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The best bus plant in the world just gets better

By Doug Jack

Five years ago in BUSRide, I wrote on my visit to the Mercedes Benz plant in Hoşdere just west of Istanbul in the small part of Turkey that lies in Europe.

It is hard to realize the automotive industry in this country only began in the 1960s. Mercedes-Benz was in at the start with local partners, building its first bus in 1968 and exporting two years later.

The original factory was in a cramped industrial area of Istanbul before moving its final assembly to Hoşdere in 1995. When I first visited, it was in open countryside with only an army camp as a near neighbor. Mercedes Benz invested further to move all manufacturing operations to Hoşdere by 2005. The company now occupies 430,000-square-yards and includes an in-house electricity generating plant.

When I last visited in 2006, I did not hesitate in describing it as the best bus factory in the world. At that time, it was building a range of buses and coaches on a line system and docking stations so that luxury coaches requiring more work and material would not hold up city buses with simpler specifications.

I returned to Hoşdere at the beginning of June to see it is even better than before. A combination of factors makes me confident about my earlier opinion. Let me explain what has happened since my previous visit.

The Hoşdere factory works closely with the two main German factories, namely the Mercedes Benz city bus plant in Mannheim and the Setra factory in Ulm. Setra was already building some interurban versions of the Citaro bus range.

The decision came down for the three factories should work even more closely, and to common manufacturing standards to better able to handle major international orders.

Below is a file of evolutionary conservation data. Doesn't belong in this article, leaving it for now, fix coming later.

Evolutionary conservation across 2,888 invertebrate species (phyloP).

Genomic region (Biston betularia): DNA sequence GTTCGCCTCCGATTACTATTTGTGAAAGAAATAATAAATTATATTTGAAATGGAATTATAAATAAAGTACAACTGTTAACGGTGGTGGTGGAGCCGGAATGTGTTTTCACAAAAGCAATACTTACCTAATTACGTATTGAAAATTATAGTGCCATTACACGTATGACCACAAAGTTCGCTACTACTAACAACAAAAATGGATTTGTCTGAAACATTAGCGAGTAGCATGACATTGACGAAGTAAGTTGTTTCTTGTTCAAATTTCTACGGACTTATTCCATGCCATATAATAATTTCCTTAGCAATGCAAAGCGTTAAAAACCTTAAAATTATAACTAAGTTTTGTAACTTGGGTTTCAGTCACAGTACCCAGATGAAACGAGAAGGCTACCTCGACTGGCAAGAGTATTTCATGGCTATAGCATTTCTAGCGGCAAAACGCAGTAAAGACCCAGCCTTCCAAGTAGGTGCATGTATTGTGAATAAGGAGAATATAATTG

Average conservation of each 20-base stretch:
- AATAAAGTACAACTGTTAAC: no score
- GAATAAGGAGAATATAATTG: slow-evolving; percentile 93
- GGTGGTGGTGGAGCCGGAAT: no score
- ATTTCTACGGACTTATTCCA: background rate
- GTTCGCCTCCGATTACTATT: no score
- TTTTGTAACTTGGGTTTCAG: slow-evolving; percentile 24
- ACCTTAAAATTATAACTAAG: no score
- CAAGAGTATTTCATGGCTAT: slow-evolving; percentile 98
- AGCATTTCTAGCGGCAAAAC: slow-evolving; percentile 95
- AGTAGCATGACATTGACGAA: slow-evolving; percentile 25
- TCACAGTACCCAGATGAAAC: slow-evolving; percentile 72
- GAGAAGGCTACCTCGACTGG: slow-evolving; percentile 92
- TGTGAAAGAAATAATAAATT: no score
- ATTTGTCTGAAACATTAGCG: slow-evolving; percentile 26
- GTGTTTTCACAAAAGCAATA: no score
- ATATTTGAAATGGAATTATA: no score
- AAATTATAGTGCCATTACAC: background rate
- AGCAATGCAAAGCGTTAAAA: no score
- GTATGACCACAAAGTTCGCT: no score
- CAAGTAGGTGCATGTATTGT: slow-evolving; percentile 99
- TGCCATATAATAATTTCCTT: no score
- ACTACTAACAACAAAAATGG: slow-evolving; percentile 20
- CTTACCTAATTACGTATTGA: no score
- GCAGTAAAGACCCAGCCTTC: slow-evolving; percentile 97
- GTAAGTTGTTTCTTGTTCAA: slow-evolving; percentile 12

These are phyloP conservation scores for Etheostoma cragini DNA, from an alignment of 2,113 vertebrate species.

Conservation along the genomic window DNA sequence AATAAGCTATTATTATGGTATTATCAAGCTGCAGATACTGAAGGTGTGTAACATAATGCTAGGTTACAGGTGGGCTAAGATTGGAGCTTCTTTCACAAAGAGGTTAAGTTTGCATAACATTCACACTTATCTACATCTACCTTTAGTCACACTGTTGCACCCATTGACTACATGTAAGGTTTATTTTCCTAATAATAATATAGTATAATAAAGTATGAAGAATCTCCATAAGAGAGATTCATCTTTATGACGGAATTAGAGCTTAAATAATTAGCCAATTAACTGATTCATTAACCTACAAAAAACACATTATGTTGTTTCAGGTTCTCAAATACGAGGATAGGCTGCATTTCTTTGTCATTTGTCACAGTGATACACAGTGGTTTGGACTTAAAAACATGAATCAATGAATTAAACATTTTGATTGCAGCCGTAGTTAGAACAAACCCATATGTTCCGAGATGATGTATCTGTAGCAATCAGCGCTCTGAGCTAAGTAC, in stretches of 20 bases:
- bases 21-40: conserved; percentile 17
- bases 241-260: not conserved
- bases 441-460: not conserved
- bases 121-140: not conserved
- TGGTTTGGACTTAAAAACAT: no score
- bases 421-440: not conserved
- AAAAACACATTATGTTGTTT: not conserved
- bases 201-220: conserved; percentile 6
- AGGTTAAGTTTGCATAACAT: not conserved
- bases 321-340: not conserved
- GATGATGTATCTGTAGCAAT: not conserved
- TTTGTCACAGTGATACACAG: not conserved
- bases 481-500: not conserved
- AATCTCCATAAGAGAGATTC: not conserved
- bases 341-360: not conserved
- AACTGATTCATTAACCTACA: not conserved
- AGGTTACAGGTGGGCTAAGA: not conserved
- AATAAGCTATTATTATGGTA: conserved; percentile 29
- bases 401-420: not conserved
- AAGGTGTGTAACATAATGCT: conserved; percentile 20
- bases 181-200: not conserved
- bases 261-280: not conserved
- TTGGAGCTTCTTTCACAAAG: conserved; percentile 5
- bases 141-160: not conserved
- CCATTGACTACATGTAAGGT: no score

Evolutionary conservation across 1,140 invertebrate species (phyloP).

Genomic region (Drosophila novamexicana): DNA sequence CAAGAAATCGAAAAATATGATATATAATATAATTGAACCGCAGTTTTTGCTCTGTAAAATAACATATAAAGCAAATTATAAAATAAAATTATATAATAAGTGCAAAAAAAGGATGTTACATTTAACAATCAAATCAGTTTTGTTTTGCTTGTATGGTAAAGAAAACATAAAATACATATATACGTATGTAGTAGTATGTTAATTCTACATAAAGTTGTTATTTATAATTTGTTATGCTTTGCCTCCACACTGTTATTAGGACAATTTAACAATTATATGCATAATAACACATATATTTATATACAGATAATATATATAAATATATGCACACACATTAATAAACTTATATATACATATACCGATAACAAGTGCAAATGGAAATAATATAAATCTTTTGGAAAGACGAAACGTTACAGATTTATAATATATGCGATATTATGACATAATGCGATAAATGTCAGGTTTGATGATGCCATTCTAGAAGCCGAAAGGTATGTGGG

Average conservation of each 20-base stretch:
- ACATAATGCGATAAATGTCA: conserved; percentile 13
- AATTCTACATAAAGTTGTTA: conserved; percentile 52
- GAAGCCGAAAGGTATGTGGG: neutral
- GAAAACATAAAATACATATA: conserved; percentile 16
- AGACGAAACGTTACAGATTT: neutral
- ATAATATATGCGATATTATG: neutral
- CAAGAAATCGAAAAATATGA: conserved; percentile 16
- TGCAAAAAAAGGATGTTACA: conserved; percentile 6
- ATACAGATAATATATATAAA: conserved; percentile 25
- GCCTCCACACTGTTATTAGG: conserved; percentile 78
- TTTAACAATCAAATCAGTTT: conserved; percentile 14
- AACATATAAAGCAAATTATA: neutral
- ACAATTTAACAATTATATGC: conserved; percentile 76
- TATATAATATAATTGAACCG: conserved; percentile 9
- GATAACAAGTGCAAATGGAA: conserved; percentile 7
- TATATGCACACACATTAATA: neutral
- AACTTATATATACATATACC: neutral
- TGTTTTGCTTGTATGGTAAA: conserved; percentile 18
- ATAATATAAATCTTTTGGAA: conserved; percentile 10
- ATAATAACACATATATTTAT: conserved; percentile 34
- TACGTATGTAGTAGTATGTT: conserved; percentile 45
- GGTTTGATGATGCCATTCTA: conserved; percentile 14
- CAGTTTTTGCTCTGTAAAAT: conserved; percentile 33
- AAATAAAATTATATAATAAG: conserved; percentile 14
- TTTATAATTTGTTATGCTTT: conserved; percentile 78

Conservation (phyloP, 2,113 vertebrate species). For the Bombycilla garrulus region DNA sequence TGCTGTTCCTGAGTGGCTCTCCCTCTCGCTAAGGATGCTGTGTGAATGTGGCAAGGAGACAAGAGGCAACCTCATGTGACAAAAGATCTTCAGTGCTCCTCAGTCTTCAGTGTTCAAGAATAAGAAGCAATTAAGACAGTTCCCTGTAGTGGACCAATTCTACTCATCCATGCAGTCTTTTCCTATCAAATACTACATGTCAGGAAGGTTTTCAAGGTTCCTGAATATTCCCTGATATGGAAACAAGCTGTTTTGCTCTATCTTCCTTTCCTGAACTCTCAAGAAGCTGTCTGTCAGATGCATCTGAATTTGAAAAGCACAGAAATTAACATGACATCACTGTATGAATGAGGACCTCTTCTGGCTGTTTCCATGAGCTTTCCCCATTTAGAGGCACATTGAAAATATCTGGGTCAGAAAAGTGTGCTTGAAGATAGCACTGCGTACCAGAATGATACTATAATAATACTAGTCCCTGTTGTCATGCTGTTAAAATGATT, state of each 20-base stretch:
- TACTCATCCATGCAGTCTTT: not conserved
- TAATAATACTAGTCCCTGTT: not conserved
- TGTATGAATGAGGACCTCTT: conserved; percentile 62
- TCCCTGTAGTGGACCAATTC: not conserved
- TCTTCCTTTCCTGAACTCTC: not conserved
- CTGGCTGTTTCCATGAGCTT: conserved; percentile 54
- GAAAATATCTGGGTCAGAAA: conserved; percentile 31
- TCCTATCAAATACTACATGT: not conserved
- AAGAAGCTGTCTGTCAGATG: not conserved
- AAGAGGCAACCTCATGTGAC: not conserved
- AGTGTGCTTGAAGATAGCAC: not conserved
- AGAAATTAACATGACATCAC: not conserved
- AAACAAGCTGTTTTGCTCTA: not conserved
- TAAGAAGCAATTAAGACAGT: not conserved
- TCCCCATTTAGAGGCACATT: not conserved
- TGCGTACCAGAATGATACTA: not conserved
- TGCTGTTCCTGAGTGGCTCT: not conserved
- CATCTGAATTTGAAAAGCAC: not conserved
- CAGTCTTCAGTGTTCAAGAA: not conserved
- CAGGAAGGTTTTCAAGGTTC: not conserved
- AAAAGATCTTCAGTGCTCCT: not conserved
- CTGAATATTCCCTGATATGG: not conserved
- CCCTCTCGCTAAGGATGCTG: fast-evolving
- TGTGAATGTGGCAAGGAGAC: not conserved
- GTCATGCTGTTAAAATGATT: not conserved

As part of this strategy, production capacity at Hoşdere increased to 4,000 vehicles per year, which exceeded the capabilities of the docking system. In any case, the large air-operated docking platforms, worn and needing replacement, prompted the management team to undertake a complete appraisal of the production process.

An inspector uses a mirror on the end of a stick to look underneath a vehicle.

The Hoşdere factory builds four basic models with a number of variations of each. The Conecto is a low-floor city bus available in solo and articulated versions. The Intouro is a multi-purpose coach. The very popular Tourismo coach features two axles on the 40-foot model; three axles up to 45-foot, 6-inch. The Travego is top of the range, designed principally for express coach services in Turkey with enormous luggage capacity under the high floor.

All the vehicles feature complete integral structures, carefully designed to maximize strength and minimize weight.

To treat against corrosion, the structures receive a total immersion in large chemical treatment tanks. Small holes drilled in pillars allow the liquid to penetrate the insides of the steel beams. No further welding takes place after this stage.

The anti-corrosion plant works around the clock. While it might seem expensive, with the high volumes the treatment system makes sound economic sense. The price of mild steel in Europe is currently just under $1,000 per ton, compared with aluminium at around $6,500 per ton. The treated frames structures come out ready for paint in any color combination or standard white for application of transfers by customers.

To move the structures around, the factory designed electric motors to fit in the location of the front and rear axles. These portable lifts are in two heights, one high enough for employees to work on the underside of a structure.

Vehicles proceed rearward down two parallel lines and transversely at the end for installation of complete drivelines brought in from Germany. They then move forward on two parallel lines until the final stage for the installation of seats and final inspection.